A big part of sentence structure and creating complete sentences in English is subject-verb correspondence. So, if you want to focus on the big picture, you should definitely take a look at some of these recommendations for games and activities: Have you noticed that your students in particular struggle with this point of English grammar? Then you`ll seriously want to dedicate an entire lesson or two to it. Here are some ready-made English as a Second Language lesson plans for subject verbs to try: There are many excellent worksheets for English language students for subject-verb matching. Here are some of our favorites: When I teach kids, I never go to class without flashcards! They are such a valuable teaching tool and there are many games and activities you can do with them. Learn more about how you can use them to teach this important concept: each student must then form a sentence with a subject and a verb. Some examples: Of course, it is also possible to plan a lesson for the adjustment of the material. More details can be found here: Use this simple warm-up exercise to check the subject-verb chords at the beginning of the lesson. Or as a quick test at the end. The way it works is that you write a series of sentences on the whiteboard or PowerPoint. Some have flaws, others don`t. In this case, you want to focus on the problems of matching topics and verbs.
You can use the image prompt as a kind of test at the end of your subject/verb chord class. The way it works is that you find an image with a lot of people doing things. Then students have to make a number of sentences in their notebooks based on this. This activity also works very well for auxiliary verbs. An easy way to reinforce or introduce the correspondence between the subject and the verb is to give students a short reading passage with various examples of this. Next, students need to quickly scan the text and highlight topics and verbs. After that, they can compare the examples found with a partner and finally with the whole class. Then say a topic and the student must form a sentence with that topic as well as their verb, and then finish the sentence somehow. Simple but effective! There`s nothing better than a good old yes or no question to see if your students understand the correspondence between the subject and the verb. For example: In this case, dictate to students a few sentences with different themes and verbs. In addition to checking, it also helps students with spelling, punctuation, and listening skills. Then check the sentences together as a class.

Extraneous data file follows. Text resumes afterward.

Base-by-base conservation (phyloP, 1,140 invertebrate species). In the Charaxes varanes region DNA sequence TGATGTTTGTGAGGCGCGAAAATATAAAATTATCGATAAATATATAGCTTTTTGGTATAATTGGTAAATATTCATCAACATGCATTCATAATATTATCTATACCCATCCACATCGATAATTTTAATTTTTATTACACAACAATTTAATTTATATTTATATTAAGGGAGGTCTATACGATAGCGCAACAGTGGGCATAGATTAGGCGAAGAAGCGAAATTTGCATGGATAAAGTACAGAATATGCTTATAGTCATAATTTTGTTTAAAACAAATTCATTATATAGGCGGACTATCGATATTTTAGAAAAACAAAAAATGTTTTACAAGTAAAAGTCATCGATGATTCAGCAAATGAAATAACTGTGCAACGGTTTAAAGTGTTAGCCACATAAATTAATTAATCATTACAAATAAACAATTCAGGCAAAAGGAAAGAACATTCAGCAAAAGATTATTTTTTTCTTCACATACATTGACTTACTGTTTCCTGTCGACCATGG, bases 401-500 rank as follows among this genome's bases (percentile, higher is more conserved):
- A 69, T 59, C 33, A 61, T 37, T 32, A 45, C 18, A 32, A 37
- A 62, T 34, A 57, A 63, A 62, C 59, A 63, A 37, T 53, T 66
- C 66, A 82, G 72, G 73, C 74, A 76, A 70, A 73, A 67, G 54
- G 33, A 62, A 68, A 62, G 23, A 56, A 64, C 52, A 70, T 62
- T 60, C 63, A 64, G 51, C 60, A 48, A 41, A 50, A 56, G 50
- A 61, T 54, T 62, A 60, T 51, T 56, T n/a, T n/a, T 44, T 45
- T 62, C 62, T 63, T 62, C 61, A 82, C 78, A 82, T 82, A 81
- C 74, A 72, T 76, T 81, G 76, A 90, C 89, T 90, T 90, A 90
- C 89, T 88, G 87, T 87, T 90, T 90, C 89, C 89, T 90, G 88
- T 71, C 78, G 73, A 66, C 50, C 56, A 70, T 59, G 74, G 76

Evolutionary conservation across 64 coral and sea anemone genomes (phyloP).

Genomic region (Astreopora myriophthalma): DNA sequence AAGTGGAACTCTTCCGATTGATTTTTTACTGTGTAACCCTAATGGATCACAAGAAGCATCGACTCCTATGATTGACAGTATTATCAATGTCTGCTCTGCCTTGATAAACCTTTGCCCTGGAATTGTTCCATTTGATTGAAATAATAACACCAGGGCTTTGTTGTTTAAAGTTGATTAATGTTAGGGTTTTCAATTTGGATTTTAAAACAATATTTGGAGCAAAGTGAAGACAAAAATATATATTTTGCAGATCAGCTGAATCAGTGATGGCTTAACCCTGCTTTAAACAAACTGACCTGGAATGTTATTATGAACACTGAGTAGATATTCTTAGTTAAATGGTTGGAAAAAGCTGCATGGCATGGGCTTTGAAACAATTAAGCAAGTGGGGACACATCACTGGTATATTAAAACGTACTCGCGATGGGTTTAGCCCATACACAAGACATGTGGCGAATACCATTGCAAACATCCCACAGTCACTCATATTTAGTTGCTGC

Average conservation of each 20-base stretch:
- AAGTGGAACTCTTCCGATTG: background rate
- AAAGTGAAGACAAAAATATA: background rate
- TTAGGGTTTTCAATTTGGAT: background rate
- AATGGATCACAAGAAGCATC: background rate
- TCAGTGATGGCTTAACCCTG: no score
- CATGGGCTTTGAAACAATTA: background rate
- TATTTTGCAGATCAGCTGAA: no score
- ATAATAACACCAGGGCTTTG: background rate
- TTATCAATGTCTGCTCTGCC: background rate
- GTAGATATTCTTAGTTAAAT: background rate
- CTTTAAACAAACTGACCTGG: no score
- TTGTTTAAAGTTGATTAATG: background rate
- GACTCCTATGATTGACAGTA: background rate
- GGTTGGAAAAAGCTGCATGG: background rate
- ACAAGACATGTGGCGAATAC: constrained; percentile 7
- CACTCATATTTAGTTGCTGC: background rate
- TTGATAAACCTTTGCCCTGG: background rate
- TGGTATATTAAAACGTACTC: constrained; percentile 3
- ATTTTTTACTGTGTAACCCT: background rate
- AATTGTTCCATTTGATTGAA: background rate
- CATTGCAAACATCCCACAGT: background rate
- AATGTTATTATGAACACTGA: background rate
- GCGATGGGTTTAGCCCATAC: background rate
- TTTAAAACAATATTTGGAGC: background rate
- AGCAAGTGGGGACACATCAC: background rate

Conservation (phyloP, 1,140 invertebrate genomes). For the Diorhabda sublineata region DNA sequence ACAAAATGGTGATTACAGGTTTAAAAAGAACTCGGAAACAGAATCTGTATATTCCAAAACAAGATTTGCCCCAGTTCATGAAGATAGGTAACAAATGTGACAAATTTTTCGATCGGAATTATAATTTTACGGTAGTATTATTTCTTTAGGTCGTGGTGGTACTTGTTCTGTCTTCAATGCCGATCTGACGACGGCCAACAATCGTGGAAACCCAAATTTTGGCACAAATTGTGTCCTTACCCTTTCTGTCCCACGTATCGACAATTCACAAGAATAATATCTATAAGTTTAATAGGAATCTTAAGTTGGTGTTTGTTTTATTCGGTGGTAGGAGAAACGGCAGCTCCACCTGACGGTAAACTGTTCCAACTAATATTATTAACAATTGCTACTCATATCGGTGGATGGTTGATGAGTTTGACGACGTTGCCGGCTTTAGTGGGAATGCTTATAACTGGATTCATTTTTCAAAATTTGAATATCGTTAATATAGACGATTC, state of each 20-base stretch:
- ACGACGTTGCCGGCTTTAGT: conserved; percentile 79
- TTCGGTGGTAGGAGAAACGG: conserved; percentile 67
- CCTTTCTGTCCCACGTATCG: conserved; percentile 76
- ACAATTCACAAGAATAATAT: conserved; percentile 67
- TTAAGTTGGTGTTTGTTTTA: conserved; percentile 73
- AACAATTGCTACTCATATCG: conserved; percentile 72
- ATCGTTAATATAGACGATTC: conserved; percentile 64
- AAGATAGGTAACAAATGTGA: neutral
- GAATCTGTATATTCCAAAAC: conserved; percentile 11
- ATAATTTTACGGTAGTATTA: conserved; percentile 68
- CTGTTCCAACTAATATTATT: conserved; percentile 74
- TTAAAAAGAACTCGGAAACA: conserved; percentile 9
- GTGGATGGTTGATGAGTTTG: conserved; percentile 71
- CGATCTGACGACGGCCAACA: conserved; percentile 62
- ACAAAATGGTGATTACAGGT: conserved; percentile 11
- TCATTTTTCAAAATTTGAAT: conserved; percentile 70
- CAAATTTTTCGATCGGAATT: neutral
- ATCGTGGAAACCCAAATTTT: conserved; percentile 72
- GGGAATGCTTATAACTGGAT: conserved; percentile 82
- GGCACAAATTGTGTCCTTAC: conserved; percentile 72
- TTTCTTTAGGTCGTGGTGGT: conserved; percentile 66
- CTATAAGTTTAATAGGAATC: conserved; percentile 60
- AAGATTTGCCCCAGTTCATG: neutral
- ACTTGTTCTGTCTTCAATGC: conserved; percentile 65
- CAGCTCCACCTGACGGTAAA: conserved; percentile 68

I invite you to consult the Shurley English program to learn more about these rules, as errors in subject-verb pairing are quite common in the English language and are sometimes difficult to correct. Knowing the rules and how to apply them will help students in their quest to communicate more effectively! Point out that the subject and verb must match, which means that if the subject is singular, the verb must also be singular, and the same goes for plurals. Make two columns on the board, overwritten by the subject and the verb. Invite students to name several singular topics and verbs and hold them on the board. Choose a random subject and verb, and then write a sentence. For example, say, “The dog barks at the postman. If I want to change the subject to the plural, I have to add an “s”, but if I change the verb to the plural, I remove the “s”: dogs bark at the postman. Continue with a few more examples by selecting words in each column. Ask students to include sample sentences as well.
Students will be able to form sentences in which the subject and verb correspond. Then the teacher says a subject and the basic form of a verb (he eats). The student must write it correctly (He eats). Then the next student must finish the sentence. The first team to get it right gets a point. Continue until everyone has a chance to play. In my real life, I love playing board games. So expect me to ask my students to play them too.
But I adapt the games to the specific grammar point I teach. In this case, I use questions related to the correspondence of subjects and verbs. Students must answer them correctly in order to progress in the game. Distribute old magazines, newspapers, scissors and glue. Have students find and cut out three images of a subject and three images of a verb. They may be singular or plural, but they must agree. Have students create Rebus sentences using images for the subject and verb, and specifying the words for the rest. Show several prepared examples. Maybe you`ll find a photo of a group of girls and a photo of someone surfing. .